A free streaming service? In this subscription economy? What is this magic?
I dove into my TV’s app listings and discovered a cornucopia of similar offerings, with strange names like Tubi, Pluto, and Xumo. If they don’t sound familiar, you’ll recognize their owners: Fox, Paramount, and Comcast, respectively. Freevee is owned by Amazon. Even my TV has its own free streaming app, Samsung TV Plus. Content can vary, but the format is pretty standard: They offer hundreds of linear live channels and on-demand libraries of thousands of hours of TV shows and movies. The content ranges from old and obscure to recent reruns and castoffs. You might see a few original shows in there, too. And maybe a few your (sic) friends recommended.
These are free, ad-supported, streaming TV — also known as FAST — services. They’re kind of having a moment. Viewers are finding them as they look for alternatives to costly cable and premium streaming subscriptions. Studios, cable companies, and streaming device manufacturers are turning to them as they look for ways to grab new eyeballs and ad dollars, wring more money out of their archives, and promote their other paid services and products. If you’ve only known a world of paying for subscriptions (or using your parents’ password) to watch streaming movies and TV shows, FAST might seem like a novel idea. If you’re older, it probably looks like an updated digital version of an old friend called basic cable.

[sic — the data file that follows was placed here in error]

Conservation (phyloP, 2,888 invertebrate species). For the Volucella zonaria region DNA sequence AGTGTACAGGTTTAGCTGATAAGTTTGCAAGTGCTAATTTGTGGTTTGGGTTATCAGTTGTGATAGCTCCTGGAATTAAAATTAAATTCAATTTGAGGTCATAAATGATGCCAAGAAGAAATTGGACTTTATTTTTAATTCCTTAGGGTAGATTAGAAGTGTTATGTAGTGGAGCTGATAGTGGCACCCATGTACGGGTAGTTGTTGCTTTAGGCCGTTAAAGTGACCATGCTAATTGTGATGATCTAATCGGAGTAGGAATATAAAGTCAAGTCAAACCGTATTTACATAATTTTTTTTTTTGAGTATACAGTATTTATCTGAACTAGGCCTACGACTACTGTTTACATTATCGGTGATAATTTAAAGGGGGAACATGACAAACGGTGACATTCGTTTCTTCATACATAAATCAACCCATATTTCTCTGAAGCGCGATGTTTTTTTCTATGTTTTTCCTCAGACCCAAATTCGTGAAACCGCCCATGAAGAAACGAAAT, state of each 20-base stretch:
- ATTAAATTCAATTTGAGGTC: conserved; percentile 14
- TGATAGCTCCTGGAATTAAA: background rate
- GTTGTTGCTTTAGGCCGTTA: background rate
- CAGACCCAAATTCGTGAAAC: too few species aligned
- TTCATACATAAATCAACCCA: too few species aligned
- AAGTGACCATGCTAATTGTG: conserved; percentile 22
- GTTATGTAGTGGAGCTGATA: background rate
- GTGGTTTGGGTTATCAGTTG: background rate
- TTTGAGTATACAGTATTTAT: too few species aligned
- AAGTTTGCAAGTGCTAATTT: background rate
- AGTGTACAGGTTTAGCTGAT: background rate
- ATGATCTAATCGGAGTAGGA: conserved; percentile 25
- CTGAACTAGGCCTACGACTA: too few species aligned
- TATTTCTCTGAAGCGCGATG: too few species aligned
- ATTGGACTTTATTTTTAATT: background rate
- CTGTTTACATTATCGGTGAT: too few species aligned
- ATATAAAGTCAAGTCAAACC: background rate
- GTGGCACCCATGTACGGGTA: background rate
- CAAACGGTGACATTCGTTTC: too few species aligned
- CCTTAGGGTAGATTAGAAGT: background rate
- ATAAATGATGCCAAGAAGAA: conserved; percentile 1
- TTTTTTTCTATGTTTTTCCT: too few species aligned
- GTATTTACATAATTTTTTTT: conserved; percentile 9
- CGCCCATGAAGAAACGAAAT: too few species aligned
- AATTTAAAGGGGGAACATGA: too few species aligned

FAST is a throwback to television before Netflix…
If your internet is starting to stutter then your Wi-Fi could be to blame and there’s a very simple way to test things out.
Broadband is now a vital service in all of our homes with it offering entertainment, access to the web and morning Zoom calls to the office. Most homes can’t live without their Wi-Fi but that flashing black box in the corner of the room could actually be slowing you down. Many routers we all use are supplied directly from our Internet Service Providers (ISPs) and whilst most are pretty decent when they are delivered it’s unlikely they ever get upgraded.
That means if you stick your ISP for years you’ll be stuck using ageing equipment. New research from speed test firm Ookla, has revealed that a large number of properties are still using Wi-Fi technology that’s stuck firmly in the past.
In fact, most still have Wi-Fi 4 or Wi-Fi 5 compatible devices in their homes which simply aren’t as good as the latest Wi-Fi 6 and Wi-Fi 7 routers.
For those not aware, that much more advanced internet technology is capable of blasting faster speeds around homes whilst also being far more reliable.
So how can you see if your Wi-Fi router isn’t up to the job and is slowing you down…
Thanks for reading this week’s Wednesday Newbytes. We hope you found these articles informative, interesting, fun, and helpful. Darcy & TC